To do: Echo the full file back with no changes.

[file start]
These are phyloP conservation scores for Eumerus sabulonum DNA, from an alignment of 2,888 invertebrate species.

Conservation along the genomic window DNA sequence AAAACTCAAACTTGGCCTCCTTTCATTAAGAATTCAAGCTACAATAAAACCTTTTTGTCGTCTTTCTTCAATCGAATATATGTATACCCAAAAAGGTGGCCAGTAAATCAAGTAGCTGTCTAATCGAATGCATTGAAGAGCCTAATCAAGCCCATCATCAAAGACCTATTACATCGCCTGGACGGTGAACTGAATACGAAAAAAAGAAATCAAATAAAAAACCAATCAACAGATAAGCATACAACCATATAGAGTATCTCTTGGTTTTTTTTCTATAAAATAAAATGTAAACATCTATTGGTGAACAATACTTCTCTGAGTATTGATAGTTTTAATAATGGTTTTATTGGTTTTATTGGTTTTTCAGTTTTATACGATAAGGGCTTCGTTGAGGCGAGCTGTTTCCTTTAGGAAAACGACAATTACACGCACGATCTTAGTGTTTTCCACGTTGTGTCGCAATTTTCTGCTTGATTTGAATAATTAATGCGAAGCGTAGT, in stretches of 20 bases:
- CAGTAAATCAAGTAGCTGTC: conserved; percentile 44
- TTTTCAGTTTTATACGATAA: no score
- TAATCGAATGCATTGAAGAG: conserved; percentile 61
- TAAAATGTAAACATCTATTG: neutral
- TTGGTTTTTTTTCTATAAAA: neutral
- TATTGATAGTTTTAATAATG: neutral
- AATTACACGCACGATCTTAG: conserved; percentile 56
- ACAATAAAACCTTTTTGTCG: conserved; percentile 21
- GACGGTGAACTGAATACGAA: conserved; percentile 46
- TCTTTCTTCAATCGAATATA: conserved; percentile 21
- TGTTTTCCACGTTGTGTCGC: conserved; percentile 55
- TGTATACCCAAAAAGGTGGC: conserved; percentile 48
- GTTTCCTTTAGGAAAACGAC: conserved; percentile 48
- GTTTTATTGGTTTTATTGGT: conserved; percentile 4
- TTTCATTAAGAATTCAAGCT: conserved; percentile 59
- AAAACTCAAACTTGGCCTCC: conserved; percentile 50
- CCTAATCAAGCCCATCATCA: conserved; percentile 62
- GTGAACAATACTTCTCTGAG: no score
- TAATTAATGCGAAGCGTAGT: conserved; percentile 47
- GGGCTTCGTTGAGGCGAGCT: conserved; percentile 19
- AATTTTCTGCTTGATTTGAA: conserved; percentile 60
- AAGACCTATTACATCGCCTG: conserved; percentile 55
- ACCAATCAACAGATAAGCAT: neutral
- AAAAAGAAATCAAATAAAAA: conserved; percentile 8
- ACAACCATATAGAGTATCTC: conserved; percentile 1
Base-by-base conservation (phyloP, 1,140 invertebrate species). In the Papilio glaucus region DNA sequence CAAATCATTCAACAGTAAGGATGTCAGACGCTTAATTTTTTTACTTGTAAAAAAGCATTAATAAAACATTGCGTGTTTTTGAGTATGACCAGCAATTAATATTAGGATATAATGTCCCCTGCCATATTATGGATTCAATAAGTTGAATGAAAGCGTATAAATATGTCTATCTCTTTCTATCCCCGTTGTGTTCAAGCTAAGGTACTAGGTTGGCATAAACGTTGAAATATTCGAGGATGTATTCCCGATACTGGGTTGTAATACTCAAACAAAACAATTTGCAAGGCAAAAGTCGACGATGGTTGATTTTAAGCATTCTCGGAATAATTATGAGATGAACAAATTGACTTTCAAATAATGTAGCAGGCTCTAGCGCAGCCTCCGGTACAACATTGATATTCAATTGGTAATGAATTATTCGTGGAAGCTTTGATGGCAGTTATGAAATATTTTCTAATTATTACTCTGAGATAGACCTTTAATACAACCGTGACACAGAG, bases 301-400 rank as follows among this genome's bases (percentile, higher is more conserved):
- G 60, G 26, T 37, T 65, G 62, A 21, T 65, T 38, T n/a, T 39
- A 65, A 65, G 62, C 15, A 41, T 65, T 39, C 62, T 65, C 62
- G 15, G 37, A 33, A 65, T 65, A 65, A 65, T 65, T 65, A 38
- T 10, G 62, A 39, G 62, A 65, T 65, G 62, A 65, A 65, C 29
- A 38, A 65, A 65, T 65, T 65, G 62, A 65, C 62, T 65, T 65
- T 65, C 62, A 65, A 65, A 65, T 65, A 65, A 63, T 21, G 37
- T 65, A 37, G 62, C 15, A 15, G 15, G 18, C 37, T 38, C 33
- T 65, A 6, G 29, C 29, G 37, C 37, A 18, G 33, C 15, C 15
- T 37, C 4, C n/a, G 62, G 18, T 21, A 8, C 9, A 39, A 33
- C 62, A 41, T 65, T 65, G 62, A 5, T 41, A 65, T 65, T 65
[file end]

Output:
These are phyloP conservation scores for Eumerus sabulonum DNA, from an alignment of 2,888 invertebrate species.

Conservation along the genomic window DNA sequence AAAACTCAAACTTGGCCTCCTTTCATTAAGAATTCAAGCTACAATAAAACCTTTTTGTCGTCTTTCTTCAATCGAATATATGTATACCCAAAAAGGTGGCCAGTAAATCAAGTAGCTGTCTAATCGAATGCATTGAAGAGCCTAATCAAGCCCATCATCAAAGACCTATTACATCGCCTGGACGGTGAACTGAATACGAAAAAAAGAAATCAAATAAAAAACCAATCAACAGATAAGCATACAACCATATAGAGTATCTCTTGGTTTTTTTTCTATAAAATAAAATGTAAACATCTATTGGTGAACAATACTTCTCTGAGTATTGATAGTTTTAATAATGGTTTTATTGGTTTTATTGGTTTTTCAGTTTTATACGATAAGGGCTTCGTTGAGGCGAGCTGTTTCCTTTAGGAAAACGACAATTACACGCACGATCTTAGTGTTTTCCACGTTGTGTCGCAATTTTCTGCTTGATTTGAATAATTAATGCGAAGCGTAGT, in stretches of 20 bases:
- CAGTAAATCAAGTAGCTGTC: conserved; percentile 44
- TTTTCAGTTTTATACGATAA: no score
- TAATCGAATGCATTGAAGAG: conserved; percentile 61
- TAAAATGTAAACATCTATTG: neutral
- TTGGTTTTTTTTCTATAAAA: neutral
- TATTGATAGTTTTAATAATG: neutral
- AATTACACGCACGATCTTAG: conserved; percentile 56
- ACAATAAAACCTTTTTGTCG: conserved; percentile 21
- GACGGTGAACTGAATACGAA: conserved; percentile 46
- TCTTTCTTCAATCGAATATA: conserved; percentile 21
- TGTTTTCCACGTTGTGTCGC: conserved; percentile 55
- TGTATACCCAAAAAGGTGGC: conserved; percentile 48
- GTTTCCTTTAGGAAAACGAC: conserved; percentile 48
- GTTTTATTGGTTTTATTGGT: conserved; percentile 4
- TTTCATTAAGAATTCAAGCT: conserved; percentile 59
- AAAACTCAAACTTGGCCTCC: conserved; percentile 50
- CCTAATCAAGCCCATCATCA: conserved; percentile 62
- GTGAACAATACTTCTCTGAG: no score
- TAATTAATGCGAAGCGTAGT: conserved; percentile 47
- GGGCTTCGTTGAGGCGAGCT: conserved; percentile 19
- AATTTTCTGCTTGATTTGAA: conserved; percentile 60
- AAGACCTATTACATCGCCTG: conserved; percentile 55
- ACCAATCAACAGATAAGCAT: neutral
- AAAAAGAAATCAAATAAAAA: conserved; percentile 8
- ACAACCATATAGAGTATCTC: conserved; percentile 1
Base-by-base conservation (phyloP, 1,140 invertebrate species). In the Papilio glaucus region DNA sequence CAAATCATTCAACAGTAAGGATGTCAGACGCTTAATTTTTTTACTTGTAAAAAAGCATTAATAAAACATTGCGTGTTTTTGAGTATGACCAGCAATTAATATTAGGATATAATGTCCCCTGCCATATTATGGATTCAATAAGTTGAATGAAAGCGTATAAATATGTCTATCTCTTTCTATCCCCGTTGTGTTCAAGCTAAGGTACTAGGTTGGCATAAACGTTGAAATATTCGAGGATGTATTCCCGATACTGGGTTGTAATACTCAAACAAAACAATTTGCAAGGCAAAAGTCGACGATGGTTGATTTTAAGCATTCTCGGAATAATTATGAGATGAACAAATTGACTTTCAAATAATGTAGCAGGCTCTAGCGCAGCCTCCGGTACAACATTGATATTCAATTGGTAATGAATTATTCGTGGAAGCTTTGATGGCAGTTATGAAATATTTTCTAATTATTACTCTGAGATAGACCTTTAATACAACCGTGACACAGAG, bases 301-400 rank as follows among this genome's bases (percentile, higher is more conserved):
- G 60, G 26, T 37, T 65, G 62, A 21, T 65, T 38, T n/a, T 39
- A 65, A 65, G 62, C 15, A 41, T 65, T 39, C 62, T 65, C 62
- G 15, G 37, A 33, A 65, T 65, A 65, A 65, T 65, T 65, A 38
- T 10, G 62, A 39, G 62, A 65, T 65, G 62, A 65, A 65, C 29
- A 38, A 65, A 65, T 65, T 65, G 62, A 65, C 62, T 65, T 65
- T 65, C 62, A 65, A 65, A 65, T 65, A 65, A 63, T 21, G 37
- T 65, A 37, G 62, C 15, A 15, G 15, G 18, C 37, T 38, C 33
- T 65, A 6, G 29, C 29, G 37, C 37, A 18, G 33, C 15, C 15
- T 37, C 4, C n/a, G 62, G 18, T 21, A 8, C 9, A 39, A 33
- C 62, A 41, T 65, T 65, G 62, A 5, T 41, A 65, T 65, T 65